19. Chang SJ, Lu CC, Chung YM, Lee SS, Chou CT, Huang DF (June 2005). "Laryngotracheal involvement as the initial manifestation of relapsing polychondritis". J Chin Med Assoc. 68 (6): 279–82. doi:10.1016/S1726-4901(09)70151-0. PMID 15984823.
  20. Kim CM, Kim BS, Cho KJ, Hong SJ (April 2003). "Laryngotracheal involvement of relapsing polychondritis in a Korean girl". Pediatr. Pulmonol. 35 (4): 314–7. doi:10.1002/ppul.10247. PMID 12629631.
  21. 21.0 21.1 Mostafa BE, El Fiky L, El Sharnoubi M (July 2006). "Non-intubation traumatic laryngotracheal stenosis: management policies and results". Eur Arch Otorhinolaryngol. 263 (7): 632–6. doi:10.1007/s00405-006-0036-8. PMID 16633824.
  22. Wassermann K, Mathen F, Edmund Eckel H (October 2000). "Malignant laryngotracheal obstruction: a way to treat serial stenoses of the upper airways". Ann. Thorac. Surg. 70 (4): 1197–201. doi:10.1016/s0003-4975(00)01614-3. PMID 11081870.
  23. Rosow, David E.; Barbarite, Eric (December 2016). "Review of Adult Laryngotracheal Stenosis: Pathogenesis, Management, and Outcomes". Ovid. Current Opinion in Otolaryngology & Head and Neck Surgery. pp. 489–493. Archived from the original on 2022-09-26. Retrieved 2020-12-05.
  24. 24.0 24.1 Brichet A, Verkindre C, Dupont J, Carlier ML, Darras J, Wurtz A, Ramon P, Marquette CH (April 1999). "Multidisciplinary approach to management of postintubation tracheal stenoses". Eur. Respir. J. 13 (4): 888–93. doi:10.1034/j.1399-3003.1999.13d32.x. PMID 10362058.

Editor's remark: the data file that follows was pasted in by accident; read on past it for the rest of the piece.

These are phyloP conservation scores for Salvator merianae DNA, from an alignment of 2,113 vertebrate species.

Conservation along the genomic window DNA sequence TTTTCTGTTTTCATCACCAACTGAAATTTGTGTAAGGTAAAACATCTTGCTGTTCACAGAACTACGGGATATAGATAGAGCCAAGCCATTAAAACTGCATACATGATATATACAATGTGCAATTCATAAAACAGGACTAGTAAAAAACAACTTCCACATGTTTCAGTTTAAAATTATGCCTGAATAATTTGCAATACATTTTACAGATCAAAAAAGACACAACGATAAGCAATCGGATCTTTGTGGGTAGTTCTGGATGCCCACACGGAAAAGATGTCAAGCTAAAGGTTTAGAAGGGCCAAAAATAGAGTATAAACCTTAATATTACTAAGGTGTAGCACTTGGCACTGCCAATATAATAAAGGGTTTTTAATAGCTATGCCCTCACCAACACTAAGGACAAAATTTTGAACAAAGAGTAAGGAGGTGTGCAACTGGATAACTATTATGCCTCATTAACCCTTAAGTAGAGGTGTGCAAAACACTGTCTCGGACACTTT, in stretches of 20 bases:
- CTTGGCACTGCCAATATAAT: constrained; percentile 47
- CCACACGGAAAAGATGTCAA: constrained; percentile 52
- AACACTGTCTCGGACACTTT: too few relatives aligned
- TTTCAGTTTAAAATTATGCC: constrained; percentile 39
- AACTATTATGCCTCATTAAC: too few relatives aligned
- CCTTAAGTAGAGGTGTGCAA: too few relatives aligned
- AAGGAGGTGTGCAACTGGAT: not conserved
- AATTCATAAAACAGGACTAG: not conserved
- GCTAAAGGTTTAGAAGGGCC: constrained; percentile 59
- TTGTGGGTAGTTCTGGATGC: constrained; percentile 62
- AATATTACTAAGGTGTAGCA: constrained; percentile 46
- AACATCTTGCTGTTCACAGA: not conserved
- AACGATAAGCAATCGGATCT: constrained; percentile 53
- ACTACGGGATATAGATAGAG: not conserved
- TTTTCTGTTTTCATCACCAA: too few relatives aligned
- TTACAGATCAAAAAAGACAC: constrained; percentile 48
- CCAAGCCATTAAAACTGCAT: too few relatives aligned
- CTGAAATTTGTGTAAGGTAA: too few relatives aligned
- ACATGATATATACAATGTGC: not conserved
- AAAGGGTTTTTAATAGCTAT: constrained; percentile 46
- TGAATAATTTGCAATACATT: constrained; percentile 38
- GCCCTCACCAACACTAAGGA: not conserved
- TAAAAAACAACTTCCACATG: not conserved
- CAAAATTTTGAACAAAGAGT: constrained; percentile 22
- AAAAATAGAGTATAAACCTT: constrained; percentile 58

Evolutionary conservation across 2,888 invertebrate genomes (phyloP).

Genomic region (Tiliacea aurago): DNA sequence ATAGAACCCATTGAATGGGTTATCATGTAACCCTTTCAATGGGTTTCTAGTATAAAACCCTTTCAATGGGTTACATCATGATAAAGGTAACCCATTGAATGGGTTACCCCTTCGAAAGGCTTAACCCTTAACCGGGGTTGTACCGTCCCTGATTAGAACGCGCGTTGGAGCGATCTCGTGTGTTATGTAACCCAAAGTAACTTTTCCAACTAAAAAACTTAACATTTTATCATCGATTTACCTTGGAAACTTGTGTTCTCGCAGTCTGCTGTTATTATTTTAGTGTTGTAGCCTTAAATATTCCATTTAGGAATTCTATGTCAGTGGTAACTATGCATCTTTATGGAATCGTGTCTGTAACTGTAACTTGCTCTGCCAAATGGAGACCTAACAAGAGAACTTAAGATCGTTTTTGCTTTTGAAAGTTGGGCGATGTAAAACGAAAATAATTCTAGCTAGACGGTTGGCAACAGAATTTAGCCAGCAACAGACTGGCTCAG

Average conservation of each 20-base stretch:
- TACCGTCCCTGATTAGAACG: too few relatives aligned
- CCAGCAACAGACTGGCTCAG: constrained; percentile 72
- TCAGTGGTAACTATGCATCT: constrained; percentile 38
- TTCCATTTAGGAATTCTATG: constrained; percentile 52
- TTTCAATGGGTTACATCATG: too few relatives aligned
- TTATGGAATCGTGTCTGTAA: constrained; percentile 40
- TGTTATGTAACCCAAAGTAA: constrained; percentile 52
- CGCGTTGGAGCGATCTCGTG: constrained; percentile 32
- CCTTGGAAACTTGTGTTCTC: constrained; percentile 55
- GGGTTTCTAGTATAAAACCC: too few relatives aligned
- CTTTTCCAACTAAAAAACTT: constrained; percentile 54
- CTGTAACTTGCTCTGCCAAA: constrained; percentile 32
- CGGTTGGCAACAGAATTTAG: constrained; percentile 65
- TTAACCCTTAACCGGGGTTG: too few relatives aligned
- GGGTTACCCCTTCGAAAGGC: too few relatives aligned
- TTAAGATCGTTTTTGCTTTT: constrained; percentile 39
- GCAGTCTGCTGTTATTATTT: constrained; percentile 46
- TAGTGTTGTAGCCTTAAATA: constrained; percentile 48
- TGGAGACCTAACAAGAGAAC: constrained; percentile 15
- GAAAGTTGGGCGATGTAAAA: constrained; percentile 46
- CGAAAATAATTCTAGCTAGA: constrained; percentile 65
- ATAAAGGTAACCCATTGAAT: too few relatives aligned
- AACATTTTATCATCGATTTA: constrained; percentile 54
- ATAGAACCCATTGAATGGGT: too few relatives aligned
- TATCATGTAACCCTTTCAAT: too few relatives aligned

25. Ciccone AM, De Giacomo T, Venuta F, Ibrahim M, Diso D, Coloni GF, Rendina EA (October 2004). "Operative and non-operative treatment of benign subglottic laryngotracheal stenosis". Eur J Cardiothorac Surg. 26 (4): 818–22. doi:10.1016/j.ejcts.2004.06.020. PMID 15450579.
  26. Duncavage JA, Koriwchak MJ (August 1995). "Open surgical techniques for laryngotracheal stenosis". Otolaryngol. Clin. North Am. 28 (4): 785–95. PMID 7478638.
  27. Shapshay SM, Beamis JF, Hybels RL, Bohigian RK (1987). "Endoscopic treatment of subglottic and tracheal stenosis by radial laser incision and dilation". Ann. Otol. Rhinol. Laryngol. 96 (6): 661–4. doi:10.1177/000348948709600609. PMID 3688753.
  28. Shapshay SM, Beamis JF, Dumon JF (November 1989). "Total cervical tracheal stenosis: treatment by laser, dilation, and stenting". Ann. Otol. Rhinol. Laryngol. 98 (11): 890–5. doi:10.1177/000348948909801110. PMID 2817681.
  29. Mehta AC, Lee FY, Cordasco EM, Kirby T, Eliachar I, De Boer G (September 1993). "Concentric tracheal and subglottic stenosis. Management using the Nd-YAG laser for mucosal sparing followed by gentle dilatation". Chest. 104 (3): 673–7. doi:10.1378/chest.104.3.673. PMID 8365273. Archived from the original on 2014-06-18.
  30. Gómez-Caro A, Morcillo A, Wins R, Molins L, Galan G, Tarrazona V (January 2011). "Surgical management of benign tracheal stenosis". Multimedia Manual of Cardio-Thoracic Surgery. 2011 (1111): mmcts.2010.004945. doi:10.1510/mmcts.2010.004945. PMID 24413853.
  31. "New throat surgery 'a success'". BBC News. 2010-08-06. Archived from the original on 2020-11-09. Retrieved 2022-07-17.

External links